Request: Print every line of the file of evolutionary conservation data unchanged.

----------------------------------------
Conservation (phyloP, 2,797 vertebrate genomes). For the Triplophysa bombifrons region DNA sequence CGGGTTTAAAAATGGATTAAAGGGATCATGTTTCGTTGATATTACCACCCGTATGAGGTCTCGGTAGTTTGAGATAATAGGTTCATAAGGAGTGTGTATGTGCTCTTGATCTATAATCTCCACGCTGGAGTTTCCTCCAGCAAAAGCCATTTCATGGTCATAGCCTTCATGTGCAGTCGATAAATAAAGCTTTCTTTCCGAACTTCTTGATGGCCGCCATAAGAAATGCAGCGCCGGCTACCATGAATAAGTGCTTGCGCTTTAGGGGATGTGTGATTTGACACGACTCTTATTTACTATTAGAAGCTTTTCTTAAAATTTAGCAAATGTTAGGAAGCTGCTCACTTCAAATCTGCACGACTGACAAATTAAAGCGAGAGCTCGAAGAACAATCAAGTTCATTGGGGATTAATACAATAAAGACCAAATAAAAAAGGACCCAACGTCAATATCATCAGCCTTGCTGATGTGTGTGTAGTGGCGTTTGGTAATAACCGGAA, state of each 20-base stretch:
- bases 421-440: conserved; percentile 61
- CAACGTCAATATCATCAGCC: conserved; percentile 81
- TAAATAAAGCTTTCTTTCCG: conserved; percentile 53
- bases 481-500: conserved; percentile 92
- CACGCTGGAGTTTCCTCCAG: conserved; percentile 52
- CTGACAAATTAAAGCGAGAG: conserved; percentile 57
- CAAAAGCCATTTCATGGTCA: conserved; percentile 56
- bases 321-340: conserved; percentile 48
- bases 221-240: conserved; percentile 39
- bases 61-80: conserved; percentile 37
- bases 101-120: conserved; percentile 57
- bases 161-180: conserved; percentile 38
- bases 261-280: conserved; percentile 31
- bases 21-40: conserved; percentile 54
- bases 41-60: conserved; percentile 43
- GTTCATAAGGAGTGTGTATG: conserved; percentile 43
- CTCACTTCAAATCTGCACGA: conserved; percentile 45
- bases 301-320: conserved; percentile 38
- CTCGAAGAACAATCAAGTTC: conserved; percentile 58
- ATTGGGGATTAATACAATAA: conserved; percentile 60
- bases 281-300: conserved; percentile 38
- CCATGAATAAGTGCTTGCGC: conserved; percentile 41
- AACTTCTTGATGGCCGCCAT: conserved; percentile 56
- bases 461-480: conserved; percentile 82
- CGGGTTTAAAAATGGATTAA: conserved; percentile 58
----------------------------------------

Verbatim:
Conservation (phyloP, 2,797 vertebrate genomes). For the Triplophysa bombifrons region DNA sequence CGGGTTTAAAAATGGATTAAAGGGATCATGTTTCGTTGATATTACCACCCGTATGAGGTCTCGGTAGTTTGAGATAATAGGTTCATAAGGAGTGTGTATGTGCTCTTGATCTATAATCTCCACGCTGGAGTTTCCTCCAGCAAAAGCCATTTCATGGTCATAGCCTTCATGTGCAGTCGATAAATAAAGCTTTCTTTCCGAACTTCTTGATGGCCGCCATAAGAAATGCAGCGCCGGCTACCATGAATAAGTGCTTGCGCTTTAGGGGATGTGTGATTTGACACGACTCTTATTTACTATTAGAAGCTTTTCTTAAAATTTAGCAAATGTTAGGAAGCTGCTCACTTCAAATCTGCACGACTGACAAATTAAAGCGAGAGCTCGAAGAACAATCAAGTTCATTGGGGATTAATACAATAAAGACCAAATAAAAAAGGACCCAACGTCAATATCATCAGCCTTGCTGATGTGTGTGTAGTGGCGTTTGGTAATAACCGGAA, state of each 20-base stretch:
- bases 421-440: conserved; percentile 61
- CAACGTCAATATCATCAGCC: conserved; percentile 81
- TAAATAAAGCTTTCTTTCCG: conserved; percentile 53
- bases 481-500: conserved; percentile 92
- CACGCTGGAGTTTCCTCCAG: conserved; percentile 52
- CTGACAAATTAAAGCGAGAG: conserved; percentile 57
- CAAAAGCCATTTCATGGTCA: conserved; percentile 56
- bases 321-340: conserved; percentile 48
- bases 221-240: conserved; percentile 39
- bases 61-80: conserved; percentile 37
- bases 101-120: conserved; percentile 57
- bases 161-180: conserved; percentile 38
- bases 261-280: conserved; percentile 31
- bases 21-40: conserved; percentile 54
- bases 41-60: conserved; percentile 43
- GTTCATAAGGAGTGTGTATG: conserved; percentile 43
- CTCACTTCAAATCTGCACGA: conserved; percentile 45
- bases 301-320: conserved; percentile 38
- CTCGAAGAACAATCAAGTTC: conserved; percentile 58
- ATTGGGGATTAATACAATAA: conserved; percentile 60
- bases 281-300: conserved; percentile 38
- CCATGAATAAGTGCTTGCGC: conserved; percentile 41
- AACTTCTTGATGGCCGCCAT: conserved; percentile 56
- bases 461-480: conserved; percentile 82
- CGGGTTTAAAAATGGATTAA: conserved; percentile 58